Many in the housing industry are reacting to an announcement Tuesday that the Trump administration, by way of the Center for Disease Control and Prevention (CDC) and the Department of Health and Human Services (HHS), has put a new conditional eviction ban in place, effective immediately.
The order follows President Trump’s early-August Executive Order, which directed the CDC to "evaluate whether temporarily halting evictions for failure to pay rent would be reasonably necessary to prevent the further spread of COVID-19. The CDC has concluded that such a temporary ban on evictions would be an effective measure to prevent the spread of Covid-19."
“In the context of a pandemic, eviction moratoria—like quarantine, isolation, and social distancing—can be an effective public health measure utilized to prevent the spread of communicable disease,” the CDC stated in writing. “Eviction moratoria facilitate self-isolation by people who become ill or who are at risk for severe illness from COVID-19 due to an underlying medical condition.”
Initial reports noted that the rule potentially would be subject to pushback from property owners. Some landlords already have been fighting eviction bans at a state level. Administration officials have said that it will be up to local courts to adjudicate eviction filings, but that the federal order should protect all tenants who qualify for the program should they face judicial proceedings.
Housing advocates immediately began reacting to the news. Most commended the action, while adding that more needs to happen in order to protect both landowners and renters.
National Association of Realtors (NAR) stated “appreciation and support of administration efforts to ensure struggling Americans can remain in their homes.”
But NAR President Vince Malta went on to say that “this order as-written will bring chaos to our nation’s critical rental housing sector and put countless property owners out of business.”
“Any eviction moratorium must also come with rental assistance for property owners, the vast majority of which are mom-and-pop investors and are still required to meet their financial obligations even as they cease to receive income on their properties,” Malta said. “NAR strongly encourages Congress to pass immediate legislation that would instead provide emergency rental assistance programs directly to housing providers.”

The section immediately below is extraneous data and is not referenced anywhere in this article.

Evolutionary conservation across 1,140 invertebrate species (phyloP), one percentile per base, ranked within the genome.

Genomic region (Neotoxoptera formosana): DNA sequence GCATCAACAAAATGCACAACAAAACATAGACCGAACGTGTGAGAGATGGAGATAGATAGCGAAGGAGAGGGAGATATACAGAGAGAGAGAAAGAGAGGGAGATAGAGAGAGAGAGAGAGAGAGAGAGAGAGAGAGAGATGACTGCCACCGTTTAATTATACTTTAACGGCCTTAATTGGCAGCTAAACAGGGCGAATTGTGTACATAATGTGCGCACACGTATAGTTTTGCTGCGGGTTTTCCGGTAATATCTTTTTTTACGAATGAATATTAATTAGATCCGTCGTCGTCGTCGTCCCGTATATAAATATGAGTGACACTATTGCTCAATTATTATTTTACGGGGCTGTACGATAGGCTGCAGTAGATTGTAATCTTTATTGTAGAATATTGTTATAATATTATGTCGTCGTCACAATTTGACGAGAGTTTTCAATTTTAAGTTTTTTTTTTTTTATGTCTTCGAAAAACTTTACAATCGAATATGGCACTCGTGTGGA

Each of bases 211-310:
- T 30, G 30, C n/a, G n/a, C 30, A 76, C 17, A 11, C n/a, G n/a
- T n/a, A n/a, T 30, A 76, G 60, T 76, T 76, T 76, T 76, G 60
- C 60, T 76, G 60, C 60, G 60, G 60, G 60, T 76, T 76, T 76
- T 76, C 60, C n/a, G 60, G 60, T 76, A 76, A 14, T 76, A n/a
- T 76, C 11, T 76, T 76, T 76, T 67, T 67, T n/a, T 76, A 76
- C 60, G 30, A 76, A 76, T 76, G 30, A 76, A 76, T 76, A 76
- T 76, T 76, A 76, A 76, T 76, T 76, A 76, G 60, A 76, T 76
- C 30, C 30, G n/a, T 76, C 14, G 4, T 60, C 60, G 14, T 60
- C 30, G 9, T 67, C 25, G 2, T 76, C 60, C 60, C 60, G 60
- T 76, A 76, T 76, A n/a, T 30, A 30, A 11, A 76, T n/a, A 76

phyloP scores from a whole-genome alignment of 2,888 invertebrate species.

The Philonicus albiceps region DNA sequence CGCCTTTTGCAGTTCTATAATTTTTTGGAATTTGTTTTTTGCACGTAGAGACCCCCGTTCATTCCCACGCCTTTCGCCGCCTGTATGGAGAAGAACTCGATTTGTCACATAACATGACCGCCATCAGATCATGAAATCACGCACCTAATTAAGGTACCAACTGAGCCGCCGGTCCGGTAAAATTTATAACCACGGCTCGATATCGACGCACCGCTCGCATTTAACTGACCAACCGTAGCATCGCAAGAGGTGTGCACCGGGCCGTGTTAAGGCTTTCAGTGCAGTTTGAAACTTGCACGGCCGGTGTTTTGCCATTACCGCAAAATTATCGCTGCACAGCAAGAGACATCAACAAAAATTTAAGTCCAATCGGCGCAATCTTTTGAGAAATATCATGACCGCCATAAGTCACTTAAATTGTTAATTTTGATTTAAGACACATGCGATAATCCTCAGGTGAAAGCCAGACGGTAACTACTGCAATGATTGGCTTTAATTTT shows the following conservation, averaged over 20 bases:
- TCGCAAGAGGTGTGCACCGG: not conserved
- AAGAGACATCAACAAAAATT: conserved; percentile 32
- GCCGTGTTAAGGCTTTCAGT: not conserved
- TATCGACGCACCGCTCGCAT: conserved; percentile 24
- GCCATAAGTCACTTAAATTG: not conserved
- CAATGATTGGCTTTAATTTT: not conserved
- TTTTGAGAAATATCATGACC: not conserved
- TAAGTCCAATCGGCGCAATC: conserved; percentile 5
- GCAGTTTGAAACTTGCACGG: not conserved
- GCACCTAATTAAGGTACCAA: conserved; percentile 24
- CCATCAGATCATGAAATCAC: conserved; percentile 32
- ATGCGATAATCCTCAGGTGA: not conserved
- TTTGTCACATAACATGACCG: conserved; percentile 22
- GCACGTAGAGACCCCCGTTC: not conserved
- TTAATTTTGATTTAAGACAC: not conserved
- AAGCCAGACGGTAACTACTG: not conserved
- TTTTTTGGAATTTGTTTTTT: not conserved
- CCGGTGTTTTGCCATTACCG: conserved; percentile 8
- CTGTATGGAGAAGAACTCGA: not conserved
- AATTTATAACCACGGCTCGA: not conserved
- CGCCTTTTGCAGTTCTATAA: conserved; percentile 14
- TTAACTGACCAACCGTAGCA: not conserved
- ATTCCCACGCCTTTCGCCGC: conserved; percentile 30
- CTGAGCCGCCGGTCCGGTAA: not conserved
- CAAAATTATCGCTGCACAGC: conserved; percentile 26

The National Multifamily Housing Council released a statement expressing dissatisfaction “that the Administration has chosen to enact a federal eviction moratorium without the existence of dedicated, long-term funding for rental and unemployment assistance.”
Not only does an eviction moratorium not address renters’ real financial needs, they said, but also a protracted eviction moratorium does nothing to address the financial pressures and obligations of rental property owners.
“Without mortgage forbearance protections and protections from other property-level financial obligations such as property taxes, insurance payments, and utility service, the stability of the entire rental housing sector is thrown into question.”
The NMHC added that it is best left to state and local officials who better know their housing markets and can tailor protections to the varied and unique eviction laws and judicial processes across jurisdictions.
To that last point, the CDC stated that the eviction ban will “allow State and local authorities to more easily implement stay-at-home and social distancing directives to mitigate the community spread of COVID-19.”
National Housing Conference President and CEO David M. Dworkin said the order “does a good job of explaining in great detail why we must address this growing crisis.”
“Unfortunately, it does nothing to solve it,” he added. “It merely kicks the problem down the road to January, when the weather will be colder and more people will be experiencing even greater crisis.”
The federal halt on evictions will be in place until December 31.